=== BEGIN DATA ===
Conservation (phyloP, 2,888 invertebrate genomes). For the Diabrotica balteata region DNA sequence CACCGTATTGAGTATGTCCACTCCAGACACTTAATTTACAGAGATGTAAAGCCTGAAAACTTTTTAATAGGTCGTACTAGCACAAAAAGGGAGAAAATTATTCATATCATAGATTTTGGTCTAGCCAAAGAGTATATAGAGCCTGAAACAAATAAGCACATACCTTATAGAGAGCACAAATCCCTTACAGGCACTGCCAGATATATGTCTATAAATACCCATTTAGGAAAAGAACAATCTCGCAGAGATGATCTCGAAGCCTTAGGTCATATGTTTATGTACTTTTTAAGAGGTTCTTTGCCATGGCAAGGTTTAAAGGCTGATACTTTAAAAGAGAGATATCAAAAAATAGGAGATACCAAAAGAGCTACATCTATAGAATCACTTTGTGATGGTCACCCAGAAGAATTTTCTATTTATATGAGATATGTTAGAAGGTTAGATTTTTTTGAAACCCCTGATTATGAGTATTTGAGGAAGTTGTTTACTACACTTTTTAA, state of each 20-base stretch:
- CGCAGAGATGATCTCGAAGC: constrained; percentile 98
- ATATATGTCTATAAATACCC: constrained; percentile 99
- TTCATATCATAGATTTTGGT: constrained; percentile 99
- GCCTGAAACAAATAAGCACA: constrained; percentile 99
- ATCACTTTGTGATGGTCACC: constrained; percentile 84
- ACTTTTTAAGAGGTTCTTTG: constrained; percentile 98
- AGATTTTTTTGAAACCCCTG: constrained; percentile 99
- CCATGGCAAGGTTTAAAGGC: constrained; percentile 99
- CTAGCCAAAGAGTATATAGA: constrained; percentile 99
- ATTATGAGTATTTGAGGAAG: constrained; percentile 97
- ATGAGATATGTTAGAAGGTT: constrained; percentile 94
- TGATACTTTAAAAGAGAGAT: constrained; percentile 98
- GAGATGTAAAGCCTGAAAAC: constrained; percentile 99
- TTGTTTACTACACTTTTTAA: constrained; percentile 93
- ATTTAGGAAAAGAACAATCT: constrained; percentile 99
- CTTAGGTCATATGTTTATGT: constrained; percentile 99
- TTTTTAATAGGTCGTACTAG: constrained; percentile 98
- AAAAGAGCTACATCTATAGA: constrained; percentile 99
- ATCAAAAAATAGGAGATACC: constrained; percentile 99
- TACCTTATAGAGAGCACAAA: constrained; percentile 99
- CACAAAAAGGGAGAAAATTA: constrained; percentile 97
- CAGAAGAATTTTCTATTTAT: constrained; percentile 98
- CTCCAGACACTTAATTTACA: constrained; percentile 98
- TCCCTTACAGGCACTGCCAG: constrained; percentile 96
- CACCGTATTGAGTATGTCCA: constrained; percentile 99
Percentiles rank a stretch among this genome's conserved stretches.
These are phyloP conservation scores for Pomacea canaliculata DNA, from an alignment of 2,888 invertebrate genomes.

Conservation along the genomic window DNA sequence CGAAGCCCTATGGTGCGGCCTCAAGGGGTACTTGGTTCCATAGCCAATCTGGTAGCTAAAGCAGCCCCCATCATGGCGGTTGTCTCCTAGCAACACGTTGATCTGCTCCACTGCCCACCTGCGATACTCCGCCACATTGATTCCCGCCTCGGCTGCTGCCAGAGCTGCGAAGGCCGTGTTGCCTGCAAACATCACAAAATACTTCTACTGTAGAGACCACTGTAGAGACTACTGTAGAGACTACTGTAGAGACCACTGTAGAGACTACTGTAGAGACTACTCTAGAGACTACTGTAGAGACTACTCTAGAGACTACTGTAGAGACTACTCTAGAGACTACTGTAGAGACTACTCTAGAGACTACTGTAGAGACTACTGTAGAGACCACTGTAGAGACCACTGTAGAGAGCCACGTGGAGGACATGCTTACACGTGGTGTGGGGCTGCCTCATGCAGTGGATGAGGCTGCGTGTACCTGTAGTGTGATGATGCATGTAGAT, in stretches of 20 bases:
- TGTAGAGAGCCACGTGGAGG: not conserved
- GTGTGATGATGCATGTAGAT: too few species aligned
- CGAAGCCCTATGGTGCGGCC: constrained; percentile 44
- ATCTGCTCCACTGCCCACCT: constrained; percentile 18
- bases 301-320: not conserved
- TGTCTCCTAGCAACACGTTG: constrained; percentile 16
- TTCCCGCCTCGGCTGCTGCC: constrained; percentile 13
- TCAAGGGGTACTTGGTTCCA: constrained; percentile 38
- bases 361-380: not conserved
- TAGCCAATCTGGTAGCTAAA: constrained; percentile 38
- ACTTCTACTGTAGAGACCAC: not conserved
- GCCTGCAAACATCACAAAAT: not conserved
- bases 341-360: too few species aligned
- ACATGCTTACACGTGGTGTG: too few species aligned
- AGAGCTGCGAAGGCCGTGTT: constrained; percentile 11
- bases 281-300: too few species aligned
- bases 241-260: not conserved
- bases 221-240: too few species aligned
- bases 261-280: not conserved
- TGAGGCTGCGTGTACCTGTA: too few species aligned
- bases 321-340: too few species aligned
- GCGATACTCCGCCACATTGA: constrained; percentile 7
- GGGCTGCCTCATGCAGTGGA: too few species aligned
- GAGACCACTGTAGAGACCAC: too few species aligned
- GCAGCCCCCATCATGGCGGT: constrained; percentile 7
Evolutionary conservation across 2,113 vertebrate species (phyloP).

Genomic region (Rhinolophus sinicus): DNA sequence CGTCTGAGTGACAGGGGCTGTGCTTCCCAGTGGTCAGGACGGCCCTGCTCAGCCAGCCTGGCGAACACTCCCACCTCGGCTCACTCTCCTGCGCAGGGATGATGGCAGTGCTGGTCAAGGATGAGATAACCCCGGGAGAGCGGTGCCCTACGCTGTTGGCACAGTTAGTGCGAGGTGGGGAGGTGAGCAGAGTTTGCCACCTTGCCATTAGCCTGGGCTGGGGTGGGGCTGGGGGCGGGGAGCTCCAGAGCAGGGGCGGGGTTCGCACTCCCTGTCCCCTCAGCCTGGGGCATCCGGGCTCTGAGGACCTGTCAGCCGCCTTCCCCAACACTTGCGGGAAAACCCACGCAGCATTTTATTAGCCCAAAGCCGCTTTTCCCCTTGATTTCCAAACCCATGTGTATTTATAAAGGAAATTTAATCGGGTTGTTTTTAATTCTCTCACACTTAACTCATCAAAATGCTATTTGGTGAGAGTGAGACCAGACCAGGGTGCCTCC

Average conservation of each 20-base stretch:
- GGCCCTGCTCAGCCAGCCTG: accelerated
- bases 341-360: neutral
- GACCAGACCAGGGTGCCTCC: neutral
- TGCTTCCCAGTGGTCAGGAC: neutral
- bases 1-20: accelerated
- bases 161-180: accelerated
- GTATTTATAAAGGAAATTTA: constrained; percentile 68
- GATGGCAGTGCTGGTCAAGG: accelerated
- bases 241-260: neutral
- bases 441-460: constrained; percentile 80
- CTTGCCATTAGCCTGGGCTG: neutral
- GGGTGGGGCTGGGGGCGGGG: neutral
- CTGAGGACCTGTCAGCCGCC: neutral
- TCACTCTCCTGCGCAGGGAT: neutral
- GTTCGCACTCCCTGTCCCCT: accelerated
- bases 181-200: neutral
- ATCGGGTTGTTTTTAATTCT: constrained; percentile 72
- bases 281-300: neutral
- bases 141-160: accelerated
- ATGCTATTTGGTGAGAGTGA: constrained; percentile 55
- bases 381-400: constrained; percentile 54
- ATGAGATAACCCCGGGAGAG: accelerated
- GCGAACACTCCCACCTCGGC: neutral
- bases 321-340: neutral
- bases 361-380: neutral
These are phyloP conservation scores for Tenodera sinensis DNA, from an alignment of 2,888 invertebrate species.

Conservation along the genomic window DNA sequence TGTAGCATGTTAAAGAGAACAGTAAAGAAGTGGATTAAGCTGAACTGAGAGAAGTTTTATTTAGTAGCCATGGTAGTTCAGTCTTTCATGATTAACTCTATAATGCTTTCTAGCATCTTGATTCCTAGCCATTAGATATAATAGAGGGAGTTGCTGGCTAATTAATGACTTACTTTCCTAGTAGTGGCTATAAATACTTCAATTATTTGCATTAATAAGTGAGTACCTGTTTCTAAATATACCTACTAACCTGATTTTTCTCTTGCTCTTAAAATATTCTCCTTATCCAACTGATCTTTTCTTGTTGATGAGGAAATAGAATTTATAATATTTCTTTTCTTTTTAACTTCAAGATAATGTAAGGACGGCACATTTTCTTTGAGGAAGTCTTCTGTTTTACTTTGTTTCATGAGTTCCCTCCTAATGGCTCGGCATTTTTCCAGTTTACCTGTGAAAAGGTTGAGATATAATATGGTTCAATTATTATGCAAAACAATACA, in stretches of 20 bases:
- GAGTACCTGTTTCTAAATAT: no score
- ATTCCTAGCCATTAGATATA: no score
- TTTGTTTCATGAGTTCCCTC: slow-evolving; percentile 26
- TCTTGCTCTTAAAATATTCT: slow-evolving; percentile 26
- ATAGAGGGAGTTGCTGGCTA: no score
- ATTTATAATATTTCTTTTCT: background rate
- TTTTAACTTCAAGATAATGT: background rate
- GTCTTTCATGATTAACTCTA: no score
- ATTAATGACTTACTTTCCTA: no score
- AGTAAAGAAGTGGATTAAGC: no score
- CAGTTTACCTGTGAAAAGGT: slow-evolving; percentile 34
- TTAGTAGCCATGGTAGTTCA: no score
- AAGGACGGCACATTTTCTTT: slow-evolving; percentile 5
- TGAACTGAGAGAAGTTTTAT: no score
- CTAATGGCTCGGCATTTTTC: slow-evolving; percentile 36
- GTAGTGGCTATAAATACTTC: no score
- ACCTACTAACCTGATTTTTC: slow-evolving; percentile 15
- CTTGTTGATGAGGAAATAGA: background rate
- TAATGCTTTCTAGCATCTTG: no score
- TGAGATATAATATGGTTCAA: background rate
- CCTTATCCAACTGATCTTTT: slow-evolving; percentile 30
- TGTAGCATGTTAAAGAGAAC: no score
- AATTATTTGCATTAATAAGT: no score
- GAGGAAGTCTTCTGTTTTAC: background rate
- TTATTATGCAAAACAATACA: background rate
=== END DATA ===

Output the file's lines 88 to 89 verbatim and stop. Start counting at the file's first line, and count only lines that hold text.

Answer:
- TCTTGCTCTTAAAATATTCT: slow-evolving; percentile 26
- ATAGAGGGAGTTGCTGGCTA: no score